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Hot on the heels of one new violin concerto at the Proms, here comes another, this time courtesy of Russian-born, US-based composer Lera Auerbach. But no ordinary concerto, as it’s also subtitled a ‘symphony’, her third, and the involvement of a mixed chorus lends it the quality of both a cantata and a song cycle. Auerbach’s great compatriot Alfred Schnittke also used to mix up idioms in just this way, and aspirations towards his sort of wry take on things (though definitely not his soundworld; more about that in a moment) can be felt in the core of the piece, which goes by the grand title of The Infant Minstrel and His Peculiar Menagerie. The titular minstrel is a role taken on by the solo violin, acting as a peripatetic storyteller, given a literal voice by the chorus. The work’s eight songs are also written by Auerbach, closely modelled on familiar tropes of nonsense rhyme calling to mind Edward Lear, Spike Milligan, Lewis Carroll and even Dr. Seuss.

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Proms 2016: Michael Berkeley – Violin Concerto (World Première)

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Violin Concertos are a regular feature among the new works premièred at the Proms, and the first of this year’s came from Michael Berkeley, given by violinist Chloë Hanslip with the BBC National Orchestra of Wales conducted by Jac van Steen. Berkeley’s work remains somewhat underappreciated in the UK, despite his prevalence over the years on TV and radio, maybe because he’s viewed as a traditionalist. There’s some truth in that, but the reality is, i think, more subtle. First of all, Berkeley is abundantly open to new ideas, and his support for the music of other composers has been considerable (his tenure directing the Cheltenham Music Festival, where every concert included a contemporary work, is one of the steepest apogees in its history). As far as Berkeley himself is concerned, his work thrives on a balance between a soundworld broadly steeped in richly complex definitions of consonance, from which he is prepared to depart as and when necessity dictates. Aesthetically speaking, Berkeley always makes this tension a comfortable one, in the sense that he is clearly at ease going where he likes (and as such, makes an interesting contrast with James MacMillan, whose work often sounds ill at ease balancing its inherent tendency to convention with extrinsically imposed urges towards modernism). His new Violin Concerto arguably embraces and makes a feature of that tension more than ever before.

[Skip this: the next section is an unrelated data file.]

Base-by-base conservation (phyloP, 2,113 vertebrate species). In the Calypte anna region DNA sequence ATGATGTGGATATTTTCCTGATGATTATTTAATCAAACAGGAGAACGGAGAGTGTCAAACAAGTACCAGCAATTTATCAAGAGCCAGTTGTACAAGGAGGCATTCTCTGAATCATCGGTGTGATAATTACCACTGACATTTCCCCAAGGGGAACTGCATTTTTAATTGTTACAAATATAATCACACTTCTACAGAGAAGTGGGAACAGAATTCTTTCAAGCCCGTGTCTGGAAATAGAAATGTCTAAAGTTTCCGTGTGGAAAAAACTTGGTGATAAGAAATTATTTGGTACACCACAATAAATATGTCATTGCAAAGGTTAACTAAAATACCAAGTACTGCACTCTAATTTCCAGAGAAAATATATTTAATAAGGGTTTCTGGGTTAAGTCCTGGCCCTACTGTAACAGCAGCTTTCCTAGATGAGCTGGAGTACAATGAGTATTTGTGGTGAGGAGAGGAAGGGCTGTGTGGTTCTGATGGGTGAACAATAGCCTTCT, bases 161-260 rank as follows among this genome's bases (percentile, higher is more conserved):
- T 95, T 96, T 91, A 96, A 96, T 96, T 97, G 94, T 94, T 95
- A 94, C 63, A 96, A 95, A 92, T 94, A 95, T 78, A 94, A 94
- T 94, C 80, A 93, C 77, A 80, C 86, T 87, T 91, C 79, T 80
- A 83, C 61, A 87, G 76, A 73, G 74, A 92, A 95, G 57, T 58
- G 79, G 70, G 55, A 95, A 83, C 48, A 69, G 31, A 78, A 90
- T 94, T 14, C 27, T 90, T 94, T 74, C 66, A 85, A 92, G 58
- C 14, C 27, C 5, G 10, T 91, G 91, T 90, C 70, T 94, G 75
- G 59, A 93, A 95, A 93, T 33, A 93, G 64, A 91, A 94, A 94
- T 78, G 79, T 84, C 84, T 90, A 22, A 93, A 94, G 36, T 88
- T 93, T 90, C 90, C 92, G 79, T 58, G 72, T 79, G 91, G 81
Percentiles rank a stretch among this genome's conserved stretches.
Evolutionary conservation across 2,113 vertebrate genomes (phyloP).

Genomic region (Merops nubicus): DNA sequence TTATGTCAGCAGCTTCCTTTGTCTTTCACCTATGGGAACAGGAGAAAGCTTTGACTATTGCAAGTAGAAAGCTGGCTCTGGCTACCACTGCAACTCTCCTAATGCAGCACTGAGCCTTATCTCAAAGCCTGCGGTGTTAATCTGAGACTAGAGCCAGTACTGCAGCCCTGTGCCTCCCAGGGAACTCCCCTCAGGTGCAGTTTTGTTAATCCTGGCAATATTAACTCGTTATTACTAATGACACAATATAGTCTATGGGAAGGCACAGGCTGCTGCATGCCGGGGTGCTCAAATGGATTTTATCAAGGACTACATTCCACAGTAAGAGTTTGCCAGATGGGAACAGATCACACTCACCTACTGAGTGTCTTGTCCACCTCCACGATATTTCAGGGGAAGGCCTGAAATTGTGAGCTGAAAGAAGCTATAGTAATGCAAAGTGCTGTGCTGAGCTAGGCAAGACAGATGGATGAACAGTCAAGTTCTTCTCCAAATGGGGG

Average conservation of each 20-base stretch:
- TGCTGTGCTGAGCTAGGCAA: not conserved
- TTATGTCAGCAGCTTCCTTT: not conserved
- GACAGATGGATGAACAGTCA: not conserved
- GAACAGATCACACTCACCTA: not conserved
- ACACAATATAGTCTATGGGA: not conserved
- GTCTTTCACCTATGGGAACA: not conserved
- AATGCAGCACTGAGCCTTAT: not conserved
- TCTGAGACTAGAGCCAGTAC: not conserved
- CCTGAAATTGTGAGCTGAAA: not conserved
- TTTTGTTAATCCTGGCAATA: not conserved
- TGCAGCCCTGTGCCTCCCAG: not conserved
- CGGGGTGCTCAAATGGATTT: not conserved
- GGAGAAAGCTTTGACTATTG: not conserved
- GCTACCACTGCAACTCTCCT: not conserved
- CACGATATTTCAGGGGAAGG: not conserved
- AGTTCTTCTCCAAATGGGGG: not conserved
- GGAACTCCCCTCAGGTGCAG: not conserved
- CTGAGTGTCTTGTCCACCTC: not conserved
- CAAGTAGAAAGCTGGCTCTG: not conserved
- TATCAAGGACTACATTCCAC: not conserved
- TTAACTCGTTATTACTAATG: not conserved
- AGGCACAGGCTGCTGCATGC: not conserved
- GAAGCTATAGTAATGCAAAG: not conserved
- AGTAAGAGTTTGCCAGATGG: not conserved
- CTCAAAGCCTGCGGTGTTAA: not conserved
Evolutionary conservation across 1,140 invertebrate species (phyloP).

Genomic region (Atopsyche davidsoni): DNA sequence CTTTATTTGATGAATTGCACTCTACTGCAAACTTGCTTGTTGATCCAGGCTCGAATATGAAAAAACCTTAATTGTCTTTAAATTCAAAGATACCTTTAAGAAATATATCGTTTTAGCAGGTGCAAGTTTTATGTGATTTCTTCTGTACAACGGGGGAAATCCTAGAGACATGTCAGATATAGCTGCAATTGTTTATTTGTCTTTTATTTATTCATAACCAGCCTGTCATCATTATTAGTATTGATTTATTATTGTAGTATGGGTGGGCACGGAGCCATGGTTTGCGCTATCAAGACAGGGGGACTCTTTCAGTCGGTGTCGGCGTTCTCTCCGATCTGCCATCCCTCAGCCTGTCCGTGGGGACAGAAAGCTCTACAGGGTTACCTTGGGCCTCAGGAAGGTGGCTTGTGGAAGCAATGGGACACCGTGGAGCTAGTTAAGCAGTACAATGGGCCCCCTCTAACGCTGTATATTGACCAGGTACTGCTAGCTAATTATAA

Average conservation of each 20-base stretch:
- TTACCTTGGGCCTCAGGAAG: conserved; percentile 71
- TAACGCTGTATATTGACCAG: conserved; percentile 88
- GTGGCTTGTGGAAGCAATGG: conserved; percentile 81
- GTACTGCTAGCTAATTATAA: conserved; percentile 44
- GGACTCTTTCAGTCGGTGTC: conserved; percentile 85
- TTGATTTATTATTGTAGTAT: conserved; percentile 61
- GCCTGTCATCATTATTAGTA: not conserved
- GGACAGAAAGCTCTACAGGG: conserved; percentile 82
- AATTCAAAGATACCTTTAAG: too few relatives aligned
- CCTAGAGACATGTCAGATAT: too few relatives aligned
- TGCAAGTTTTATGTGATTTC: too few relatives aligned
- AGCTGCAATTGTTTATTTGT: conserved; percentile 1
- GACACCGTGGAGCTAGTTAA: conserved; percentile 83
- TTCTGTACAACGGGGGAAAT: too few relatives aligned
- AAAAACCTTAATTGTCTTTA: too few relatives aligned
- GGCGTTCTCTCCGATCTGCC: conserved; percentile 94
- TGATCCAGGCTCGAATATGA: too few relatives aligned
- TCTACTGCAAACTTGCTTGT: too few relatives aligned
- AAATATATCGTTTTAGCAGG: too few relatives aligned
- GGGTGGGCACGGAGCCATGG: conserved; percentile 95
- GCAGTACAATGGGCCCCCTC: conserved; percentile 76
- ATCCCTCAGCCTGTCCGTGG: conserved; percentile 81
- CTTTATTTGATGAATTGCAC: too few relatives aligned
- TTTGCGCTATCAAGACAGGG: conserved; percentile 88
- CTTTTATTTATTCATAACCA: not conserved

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Proms 2016: Anthony Payne – Of Land, Sea and Sky (World Première)